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lenny abrahamson brie larson jacob tremblay

A game of two halves – ★★★★

Lenny Abrahamson has a thing for showing loneliness and isolation on screen – consider Pat Shortt’s Josie in Garage, the internal guilt and demons of What Richard Did and of course the struggle to get out of that big giant head in Frank. With Room, this loneliness is divided and shared by two people. A mother (Brie Larson) and her five-year-old son Jack (Jacob Tremblay), who live in captivity in a locked room.

Irish-Canadian author Emma Donoghue has written the screenplay, adapting it from her own 2010 novel. This reviewer is illiterate so can’t comment on the work as an adaptation, but on screen it’s a well-paced, sensitive story that is hard to fault as a constructed piece of screen-writing and well-worthy of the awards-consideration it has received.

The film is split right down the middle, telling first of Jack and Ma’s time in captivity and confined space, before the midpoint escape and resulting re-adjustment to a new captivity back in reality which brings a whole new set of unimaginable challenges. In this first half, Donoghue’s script masterfully manages that growing relationship between mother and son, but really highlights just how challenging it must have been to not lose all hope and enter a permanent state of frustration with him and restart a new cycle of abuse.

room lenny abrahamson irish filmEarly on, Jack’s voice is shrill, annoying and aggressive and will really get deep inside an audience’s head. The big transition then occurs as this five-year-old adjusts to society and freedom and fosters a brand new relationship with his grandmother and her partner. It’s unlikely you’ll see a better “child performance” from a young actor this year and it’s a credit to the environment on-set and the work of the director that he got so much out of him.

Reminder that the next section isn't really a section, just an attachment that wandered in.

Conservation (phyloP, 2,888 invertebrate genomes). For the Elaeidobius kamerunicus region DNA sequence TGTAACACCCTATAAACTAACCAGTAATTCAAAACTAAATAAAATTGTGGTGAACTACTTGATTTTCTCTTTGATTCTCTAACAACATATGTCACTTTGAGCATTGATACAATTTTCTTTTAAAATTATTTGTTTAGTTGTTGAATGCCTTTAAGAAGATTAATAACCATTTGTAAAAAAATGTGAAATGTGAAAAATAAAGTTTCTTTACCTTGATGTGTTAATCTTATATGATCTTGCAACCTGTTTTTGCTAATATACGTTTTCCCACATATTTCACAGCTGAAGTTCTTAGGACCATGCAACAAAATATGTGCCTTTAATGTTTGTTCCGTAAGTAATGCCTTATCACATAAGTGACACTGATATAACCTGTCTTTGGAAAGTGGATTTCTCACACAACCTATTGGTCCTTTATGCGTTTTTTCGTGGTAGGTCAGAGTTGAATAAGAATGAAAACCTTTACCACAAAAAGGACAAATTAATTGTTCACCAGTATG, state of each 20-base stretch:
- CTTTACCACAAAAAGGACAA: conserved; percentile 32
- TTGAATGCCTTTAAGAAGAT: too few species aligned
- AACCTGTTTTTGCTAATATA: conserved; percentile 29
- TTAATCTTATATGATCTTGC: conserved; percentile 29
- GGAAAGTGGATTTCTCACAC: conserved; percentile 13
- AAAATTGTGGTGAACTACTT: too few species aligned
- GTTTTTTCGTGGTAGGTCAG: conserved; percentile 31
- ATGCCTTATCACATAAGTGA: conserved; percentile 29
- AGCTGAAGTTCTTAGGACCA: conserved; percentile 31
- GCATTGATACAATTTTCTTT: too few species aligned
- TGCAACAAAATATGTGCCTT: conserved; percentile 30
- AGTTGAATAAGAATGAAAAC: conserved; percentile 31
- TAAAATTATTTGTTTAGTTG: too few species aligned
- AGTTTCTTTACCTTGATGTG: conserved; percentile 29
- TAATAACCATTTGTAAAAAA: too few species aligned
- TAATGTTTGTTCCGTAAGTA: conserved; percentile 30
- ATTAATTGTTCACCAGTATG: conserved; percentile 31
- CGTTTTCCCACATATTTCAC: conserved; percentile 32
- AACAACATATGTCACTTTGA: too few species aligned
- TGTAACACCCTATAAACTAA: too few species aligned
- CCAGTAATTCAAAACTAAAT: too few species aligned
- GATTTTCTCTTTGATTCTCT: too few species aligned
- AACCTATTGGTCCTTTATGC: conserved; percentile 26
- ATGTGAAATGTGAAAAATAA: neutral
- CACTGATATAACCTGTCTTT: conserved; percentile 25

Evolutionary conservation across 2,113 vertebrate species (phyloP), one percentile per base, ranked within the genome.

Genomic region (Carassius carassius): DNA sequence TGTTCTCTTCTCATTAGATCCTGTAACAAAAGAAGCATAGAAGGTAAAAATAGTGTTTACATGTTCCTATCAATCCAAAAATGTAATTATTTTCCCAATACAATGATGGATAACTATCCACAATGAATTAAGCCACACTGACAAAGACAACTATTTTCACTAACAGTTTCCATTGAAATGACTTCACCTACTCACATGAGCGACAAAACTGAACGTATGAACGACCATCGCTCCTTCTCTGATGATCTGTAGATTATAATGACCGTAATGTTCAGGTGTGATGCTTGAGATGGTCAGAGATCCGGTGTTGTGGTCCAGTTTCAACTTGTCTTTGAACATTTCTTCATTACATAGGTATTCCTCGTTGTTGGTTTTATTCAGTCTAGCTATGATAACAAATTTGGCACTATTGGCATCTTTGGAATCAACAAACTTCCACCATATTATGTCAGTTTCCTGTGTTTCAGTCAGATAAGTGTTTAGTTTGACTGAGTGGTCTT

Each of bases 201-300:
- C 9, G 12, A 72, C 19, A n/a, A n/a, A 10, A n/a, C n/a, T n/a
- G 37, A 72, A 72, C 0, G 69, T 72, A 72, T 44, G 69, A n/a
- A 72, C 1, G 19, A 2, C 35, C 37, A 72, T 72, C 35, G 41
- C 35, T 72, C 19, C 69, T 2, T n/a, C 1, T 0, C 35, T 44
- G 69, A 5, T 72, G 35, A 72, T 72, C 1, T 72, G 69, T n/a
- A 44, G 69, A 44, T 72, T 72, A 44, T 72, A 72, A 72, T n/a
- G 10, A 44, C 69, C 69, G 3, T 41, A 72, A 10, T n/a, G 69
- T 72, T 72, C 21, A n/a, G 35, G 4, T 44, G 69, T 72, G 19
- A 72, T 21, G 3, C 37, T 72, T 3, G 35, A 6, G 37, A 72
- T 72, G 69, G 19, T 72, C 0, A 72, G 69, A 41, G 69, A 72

Abrahamson is an incredibly sensitive and thoughtful film-maker. The story is told entirely from the perspective of Jack and so when their captor “Old Nick” comes in to the room to drop off supplies and to basically have his way with Ma, we stay in the closet with Jack and we’re allowed to keep our eyes closed and away from the scenes of rape. The film is never creepier than it has to be and scenes with Ma breast-feeding five-year-old Jack aren’t exaggerated and come across as natural tender moments between a mother and her child. Ma has been locked up for seven years and Jack is five, so the simple fact that he is the product of a rape is never overly-exploited, instead leaving the audience to ponder that horrific reality themselves.

The film by its nature is a story of re-birth, growth and family – but some will find the score (from composer Stephen Rennicks and recorded by the RTÉ National Concert Orchestra) a little too sweet and leading. The film’s story is horrifying and uplifting by itself and the audience won’t need this much guidance to pull at their emotions. It’s a minor complaint and will likely suit a lot of audience members perfectly.

The final word goes for Brie Larson. She deserved more praise for the brilliant Short Term 12 and brought a reality check to the other larger-than-life characters in Trainwreck last summer (she played Amy Schumer’s character’s sister). She’s really brilliant here, unafraid to give a warts-and-all performance in the room that is never showy or false, before changing tack completely and finally allowing herself to break once she’s back in the real world and Jack is safe. They just just bubble-wrap up that Oscar and send it to her now.

Room is released in Ireland on January 15th 2016

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Nigel loves stupid films almost as much as he likes clever films. He'll watch anything but is usually drawn to documentaries, North American independent films, Irish cinema and gung-ho, balls-to-the-walls Hollywood blockbusters. Here's what he's been watching.